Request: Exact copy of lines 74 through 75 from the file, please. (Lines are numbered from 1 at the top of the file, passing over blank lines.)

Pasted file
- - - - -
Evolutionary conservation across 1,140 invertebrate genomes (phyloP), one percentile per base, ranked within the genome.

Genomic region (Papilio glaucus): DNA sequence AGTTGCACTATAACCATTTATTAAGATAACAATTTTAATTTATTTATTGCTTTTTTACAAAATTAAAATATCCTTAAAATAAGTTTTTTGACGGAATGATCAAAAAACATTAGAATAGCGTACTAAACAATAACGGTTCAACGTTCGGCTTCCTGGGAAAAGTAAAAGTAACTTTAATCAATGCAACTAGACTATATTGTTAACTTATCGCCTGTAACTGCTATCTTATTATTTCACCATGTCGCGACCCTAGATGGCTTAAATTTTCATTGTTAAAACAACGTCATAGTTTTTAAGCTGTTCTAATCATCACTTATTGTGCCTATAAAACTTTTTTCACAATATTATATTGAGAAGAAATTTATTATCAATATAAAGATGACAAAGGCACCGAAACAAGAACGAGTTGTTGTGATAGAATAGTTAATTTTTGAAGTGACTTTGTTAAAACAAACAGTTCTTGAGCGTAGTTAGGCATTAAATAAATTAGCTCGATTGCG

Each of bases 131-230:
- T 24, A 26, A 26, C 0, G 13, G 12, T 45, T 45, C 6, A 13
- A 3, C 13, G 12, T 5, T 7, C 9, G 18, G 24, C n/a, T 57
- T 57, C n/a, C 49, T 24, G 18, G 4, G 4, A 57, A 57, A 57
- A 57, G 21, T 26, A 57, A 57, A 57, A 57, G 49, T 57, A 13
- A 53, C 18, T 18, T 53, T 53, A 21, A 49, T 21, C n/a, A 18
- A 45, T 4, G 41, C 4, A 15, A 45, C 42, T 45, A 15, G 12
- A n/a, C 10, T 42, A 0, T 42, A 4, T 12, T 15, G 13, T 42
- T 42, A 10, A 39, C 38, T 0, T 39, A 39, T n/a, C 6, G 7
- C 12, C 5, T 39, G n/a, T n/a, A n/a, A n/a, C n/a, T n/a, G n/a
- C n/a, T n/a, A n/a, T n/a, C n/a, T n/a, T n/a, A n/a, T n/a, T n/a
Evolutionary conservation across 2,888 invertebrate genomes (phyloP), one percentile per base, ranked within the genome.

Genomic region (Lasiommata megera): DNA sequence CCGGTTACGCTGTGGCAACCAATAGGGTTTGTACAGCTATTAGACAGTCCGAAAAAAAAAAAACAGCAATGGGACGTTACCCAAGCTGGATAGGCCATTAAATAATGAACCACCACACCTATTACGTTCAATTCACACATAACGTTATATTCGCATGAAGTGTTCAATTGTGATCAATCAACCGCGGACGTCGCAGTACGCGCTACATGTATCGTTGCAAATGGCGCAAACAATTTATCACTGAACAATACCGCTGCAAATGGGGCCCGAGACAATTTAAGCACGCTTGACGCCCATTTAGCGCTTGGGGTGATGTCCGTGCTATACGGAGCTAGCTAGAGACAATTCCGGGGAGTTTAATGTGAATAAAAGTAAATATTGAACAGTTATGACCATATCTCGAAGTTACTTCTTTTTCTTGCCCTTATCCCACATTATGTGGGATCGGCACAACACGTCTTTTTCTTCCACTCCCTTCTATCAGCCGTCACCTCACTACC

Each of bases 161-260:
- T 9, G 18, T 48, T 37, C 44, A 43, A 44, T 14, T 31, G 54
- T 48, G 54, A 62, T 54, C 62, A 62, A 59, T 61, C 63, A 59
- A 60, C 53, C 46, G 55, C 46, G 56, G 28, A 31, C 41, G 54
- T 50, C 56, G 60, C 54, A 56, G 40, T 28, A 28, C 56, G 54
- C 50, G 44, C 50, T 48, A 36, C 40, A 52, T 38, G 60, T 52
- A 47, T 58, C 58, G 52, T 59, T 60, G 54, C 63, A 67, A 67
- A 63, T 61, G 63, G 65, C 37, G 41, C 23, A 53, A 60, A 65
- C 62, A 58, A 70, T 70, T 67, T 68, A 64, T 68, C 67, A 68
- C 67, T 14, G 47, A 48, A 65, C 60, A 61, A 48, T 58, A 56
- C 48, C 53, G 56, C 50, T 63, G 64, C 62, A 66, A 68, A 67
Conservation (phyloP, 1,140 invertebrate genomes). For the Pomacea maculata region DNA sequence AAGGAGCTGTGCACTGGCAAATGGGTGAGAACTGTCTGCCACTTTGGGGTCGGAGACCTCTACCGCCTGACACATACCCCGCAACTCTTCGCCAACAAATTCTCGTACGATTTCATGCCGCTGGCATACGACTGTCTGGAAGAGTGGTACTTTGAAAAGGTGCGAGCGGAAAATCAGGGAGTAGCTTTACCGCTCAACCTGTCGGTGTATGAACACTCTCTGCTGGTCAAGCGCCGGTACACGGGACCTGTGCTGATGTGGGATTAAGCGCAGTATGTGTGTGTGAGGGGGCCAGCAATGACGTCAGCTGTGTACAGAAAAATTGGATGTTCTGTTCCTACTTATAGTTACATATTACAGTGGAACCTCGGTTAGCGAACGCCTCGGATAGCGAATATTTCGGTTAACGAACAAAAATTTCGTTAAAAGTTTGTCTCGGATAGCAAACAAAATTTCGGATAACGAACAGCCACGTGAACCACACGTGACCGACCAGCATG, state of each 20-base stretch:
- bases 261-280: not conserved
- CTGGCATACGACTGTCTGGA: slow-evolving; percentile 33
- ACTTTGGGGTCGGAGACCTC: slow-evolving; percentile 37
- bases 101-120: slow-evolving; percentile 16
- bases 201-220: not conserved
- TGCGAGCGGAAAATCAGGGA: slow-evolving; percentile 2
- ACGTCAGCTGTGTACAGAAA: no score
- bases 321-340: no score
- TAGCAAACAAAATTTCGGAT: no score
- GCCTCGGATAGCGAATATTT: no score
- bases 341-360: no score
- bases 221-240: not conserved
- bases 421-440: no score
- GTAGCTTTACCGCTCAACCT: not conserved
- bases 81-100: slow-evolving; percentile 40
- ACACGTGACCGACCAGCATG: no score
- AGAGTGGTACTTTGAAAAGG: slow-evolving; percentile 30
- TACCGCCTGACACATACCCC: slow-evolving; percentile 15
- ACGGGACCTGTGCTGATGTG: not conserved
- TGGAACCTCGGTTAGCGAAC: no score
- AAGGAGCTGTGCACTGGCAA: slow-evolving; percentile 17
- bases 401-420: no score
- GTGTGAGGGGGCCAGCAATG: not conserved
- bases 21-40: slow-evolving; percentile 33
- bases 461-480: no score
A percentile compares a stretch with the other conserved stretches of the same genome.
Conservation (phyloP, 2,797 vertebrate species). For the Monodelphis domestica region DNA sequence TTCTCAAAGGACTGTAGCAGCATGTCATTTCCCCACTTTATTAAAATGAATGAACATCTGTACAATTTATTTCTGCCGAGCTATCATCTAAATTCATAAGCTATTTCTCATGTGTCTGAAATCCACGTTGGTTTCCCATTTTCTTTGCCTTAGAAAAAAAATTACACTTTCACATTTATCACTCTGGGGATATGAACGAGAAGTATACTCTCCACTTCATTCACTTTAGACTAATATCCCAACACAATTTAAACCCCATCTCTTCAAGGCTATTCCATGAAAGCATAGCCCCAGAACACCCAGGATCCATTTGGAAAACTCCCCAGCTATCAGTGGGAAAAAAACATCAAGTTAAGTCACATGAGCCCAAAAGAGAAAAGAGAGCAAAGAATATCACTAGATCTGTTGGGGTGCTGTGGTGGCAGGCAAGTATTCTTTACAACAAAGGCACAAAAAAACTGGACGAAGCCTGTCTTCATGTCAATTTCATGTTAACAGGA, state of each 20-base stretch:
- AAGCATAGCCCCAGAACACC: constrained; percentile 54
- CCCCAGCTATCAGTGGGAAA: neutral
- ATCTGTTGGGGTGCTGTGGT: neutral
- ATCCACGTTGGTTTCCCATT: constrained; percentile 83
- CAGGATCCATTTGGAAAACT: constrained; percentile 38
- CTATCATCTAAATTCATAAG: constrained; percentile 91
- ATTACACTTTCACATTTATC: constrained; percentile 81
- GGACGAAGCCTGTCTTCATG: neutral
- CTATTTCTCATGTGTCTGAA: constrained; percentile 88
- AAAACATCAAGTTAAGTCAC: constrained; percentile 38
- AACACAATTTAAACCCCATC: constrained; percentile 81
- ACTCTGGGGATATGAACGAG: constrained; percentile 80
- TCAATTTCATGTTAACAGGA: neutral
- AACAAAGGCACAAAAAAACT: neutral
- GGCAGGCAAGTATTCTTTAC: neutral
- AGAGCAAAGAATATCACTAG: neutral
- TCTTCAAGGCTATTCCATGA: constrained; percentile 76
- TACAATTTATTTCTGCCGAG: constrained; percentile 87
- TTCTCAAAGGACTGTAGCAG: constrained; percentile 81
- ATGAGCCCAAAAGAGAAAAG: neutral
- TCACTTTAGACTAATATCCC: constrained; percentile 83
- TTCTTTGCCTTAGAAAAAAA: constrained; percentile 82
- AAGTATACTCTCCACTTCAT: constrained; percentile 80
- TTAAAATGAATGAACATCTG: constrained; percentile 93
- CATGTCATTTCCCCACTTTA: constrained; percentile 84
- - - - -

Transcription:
- ATGAGCCCAAAAGAGAAAAG: neutral
- TCACTTTAGACTAATATCCC: constrained; percentile 83